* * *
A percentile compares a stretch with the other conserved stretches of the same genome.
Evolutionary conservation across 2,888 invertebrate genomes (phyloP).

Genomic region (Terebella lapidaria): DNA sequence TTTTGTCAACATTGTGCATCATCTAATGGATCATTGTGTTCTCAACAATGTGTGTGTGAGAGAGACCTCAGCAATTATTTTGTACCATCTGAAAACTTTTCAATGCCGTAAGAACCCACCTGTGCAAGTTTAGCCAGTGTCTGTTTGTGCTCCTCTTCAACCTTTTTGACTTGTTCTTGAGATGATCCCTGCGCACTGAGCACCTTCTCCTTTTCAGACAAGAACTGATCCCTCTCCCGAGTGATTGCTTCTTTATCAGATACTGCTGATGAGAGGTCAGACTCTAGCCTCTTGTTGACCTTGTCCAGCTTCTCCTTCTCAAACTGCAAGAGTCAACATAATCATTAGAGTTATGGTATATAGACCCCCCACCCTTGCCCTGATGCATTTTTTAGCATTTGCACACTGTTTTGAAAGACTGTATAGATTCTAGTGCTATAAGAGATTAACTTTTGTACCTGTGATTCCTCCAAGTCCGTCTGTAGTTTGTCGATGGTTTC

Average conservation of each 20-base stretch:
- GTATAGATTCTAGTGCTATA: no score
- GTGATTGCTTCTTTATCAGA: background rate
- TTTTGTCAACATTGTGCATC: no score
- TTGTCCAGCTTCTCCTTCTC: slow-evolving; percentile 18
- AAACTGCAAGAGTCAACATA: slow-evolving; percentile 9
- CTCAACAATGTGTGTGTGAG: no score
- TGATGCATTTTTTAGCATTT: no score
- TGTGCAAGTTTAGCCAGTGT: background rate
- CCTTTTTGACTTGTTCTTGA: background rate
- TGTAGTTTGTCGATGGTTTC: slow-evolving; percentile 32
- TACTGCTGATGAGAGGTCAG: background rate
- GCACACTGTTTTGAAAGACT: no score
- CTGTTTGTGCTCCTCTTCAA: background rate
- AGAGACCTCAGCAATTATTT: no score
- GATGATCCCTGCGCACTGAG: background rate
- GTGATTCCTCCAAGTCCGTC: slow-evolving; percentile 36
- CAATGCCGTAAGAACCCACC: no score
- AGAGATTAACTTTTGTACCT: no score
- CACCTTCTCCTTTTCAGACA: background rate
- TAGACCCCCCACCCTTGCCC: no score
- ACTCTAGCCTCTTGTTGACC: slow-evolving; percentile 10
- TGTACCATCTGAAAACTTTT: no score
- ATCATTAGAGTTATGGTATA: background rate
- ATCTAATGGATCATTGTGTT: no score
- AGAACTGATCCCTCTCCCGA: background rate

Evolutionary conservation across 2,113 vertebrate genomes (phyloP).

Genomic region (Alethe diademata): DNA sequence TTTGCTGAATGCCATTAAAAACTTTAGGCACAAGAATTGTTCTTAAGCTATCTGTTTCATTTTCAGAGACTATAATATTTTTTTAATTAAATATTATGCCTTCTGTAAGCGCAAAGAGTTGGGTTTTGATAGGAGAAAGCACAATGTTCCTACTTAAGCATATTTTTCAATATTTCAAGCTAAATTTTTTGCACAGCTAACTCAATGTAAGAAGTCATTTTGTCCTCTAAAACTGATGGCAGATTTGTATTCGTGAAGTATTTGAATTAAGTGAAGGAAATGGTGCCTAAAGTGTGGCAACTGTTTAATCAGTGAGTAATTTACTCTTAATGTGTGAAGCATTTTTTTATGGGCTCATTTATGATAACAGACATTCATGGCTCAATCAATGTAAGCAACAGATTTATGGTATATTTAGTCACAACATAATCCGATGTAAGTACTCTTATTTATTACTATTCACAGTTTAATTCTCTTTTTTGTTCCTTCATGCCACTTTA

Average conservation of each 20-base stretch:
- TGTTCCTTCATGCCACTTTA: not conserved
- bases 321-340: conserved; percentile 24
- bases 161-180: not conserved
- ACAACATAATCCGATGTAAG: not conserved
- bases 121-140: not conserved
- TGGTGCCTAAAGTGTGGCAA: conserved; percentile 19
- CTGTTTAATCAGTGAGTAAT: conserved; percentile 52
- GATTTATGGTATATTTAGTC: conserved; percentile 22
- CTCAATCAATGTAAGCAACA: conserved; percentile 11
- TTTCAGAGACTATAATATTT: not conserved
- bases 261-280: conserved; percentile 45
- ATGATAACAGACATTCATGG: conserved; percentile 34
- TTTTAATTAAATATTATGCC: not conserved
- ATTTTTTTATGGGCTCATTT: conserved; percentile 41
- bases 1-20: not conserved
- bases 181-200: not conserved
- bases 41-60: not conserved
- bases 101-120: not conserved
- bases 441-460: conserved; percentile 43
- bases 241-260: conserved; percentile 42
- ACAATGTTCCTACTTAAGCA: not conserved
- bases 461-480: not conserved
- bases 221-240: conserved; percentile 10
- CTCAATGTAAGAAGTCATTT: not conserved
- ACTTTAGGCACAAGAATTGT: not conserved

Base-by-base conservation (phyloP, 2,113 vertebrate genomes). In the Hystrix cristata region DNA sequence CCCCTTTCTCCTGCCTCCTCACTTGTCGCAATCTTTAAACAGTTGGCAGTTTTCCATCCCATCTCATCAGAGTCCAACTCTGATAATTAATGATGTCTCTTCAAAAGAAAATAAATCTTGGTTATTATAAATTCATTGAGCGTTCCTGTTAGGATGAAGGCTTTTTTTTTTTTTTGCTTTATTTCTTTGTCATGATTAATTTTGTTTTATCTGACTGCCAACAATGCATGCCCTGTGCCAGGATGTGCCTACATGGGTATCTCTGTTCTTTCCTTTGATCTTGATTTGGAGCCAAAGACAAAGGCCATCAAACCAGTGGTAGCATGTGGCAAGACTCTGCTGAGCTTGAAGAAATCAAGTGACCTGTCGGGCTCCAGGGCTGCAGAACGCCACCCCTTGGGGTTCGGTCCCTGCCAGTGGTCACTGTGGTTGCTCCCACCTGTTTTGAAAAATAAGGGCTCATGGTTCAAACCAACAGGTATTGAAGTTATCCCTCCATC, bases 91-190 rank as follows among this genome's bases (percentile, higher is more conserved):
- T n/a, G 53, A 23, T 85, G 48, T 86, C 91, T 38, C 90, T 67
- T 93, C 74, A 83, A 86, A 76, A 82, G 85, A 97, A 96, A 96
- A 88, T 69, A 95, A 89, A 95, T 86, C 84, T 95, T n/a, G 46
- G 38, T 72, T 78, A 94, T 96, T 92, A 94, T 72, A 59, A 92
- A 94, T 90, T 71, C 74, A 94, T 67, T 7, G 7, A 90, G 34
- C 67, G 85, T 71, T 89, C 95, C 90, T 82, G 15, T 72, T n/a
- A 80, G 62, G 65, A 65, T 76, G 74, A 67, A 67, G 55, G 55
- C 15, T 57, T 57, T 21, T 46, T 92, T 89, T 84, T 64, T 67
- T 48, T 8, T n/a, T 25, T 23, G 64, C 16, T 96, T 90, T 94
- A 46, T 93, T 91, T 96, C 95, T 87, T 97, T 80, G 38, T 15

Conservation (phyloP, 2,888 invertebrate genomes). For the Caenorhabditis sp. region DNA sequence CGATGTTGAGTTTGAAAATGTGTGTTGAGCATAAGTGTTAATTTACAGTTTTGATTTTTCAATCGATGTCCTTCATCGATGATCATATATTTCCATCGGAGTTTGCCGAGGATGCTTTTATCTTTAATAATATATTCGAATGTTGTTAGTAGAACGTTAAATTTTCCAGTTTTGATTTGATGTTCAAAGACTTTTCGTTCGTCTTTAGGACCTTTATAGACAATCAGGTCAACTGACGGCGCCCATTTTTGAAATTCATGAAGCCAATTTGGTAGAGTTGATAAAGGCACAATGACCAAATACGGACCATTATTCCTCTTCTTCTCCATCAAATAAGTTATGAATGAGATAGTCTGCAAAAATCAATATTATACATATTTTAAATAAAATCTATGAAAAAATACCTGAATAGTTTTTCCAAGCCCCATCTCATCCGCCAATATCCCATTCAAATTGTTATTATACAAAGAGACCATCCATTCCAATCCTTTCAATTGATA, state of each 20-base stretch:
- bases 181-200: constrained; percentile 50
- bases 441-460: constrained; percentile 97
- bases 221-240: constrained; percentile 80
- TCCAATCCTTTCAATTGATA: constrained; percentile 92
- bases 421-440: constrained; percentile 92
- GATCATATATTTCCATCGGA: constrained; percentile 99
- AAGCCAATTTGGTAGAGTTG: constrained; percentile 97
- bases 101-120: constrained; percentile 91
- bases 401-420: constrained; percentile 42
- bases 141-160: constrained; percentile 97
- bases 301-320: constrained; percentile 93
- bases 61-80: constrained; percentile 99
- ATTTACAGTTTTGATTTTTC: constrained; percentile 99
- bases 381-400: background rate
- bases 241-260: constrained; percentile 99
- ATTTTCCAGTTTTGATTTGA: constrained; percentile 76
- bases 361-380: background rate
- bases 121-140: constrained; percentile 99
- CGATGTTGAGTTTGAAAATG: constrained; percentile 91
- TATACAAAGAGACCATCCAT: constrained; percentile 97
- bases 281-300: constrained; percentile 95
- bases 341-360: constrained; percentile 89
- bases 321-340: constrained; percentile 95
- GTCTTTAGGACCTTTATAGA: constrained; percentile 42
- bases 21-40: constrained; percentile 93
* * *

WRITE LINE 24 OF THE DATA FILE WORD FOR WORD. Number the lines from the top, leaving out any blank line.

- TAGACCCCCCACCCTTGCCC: no score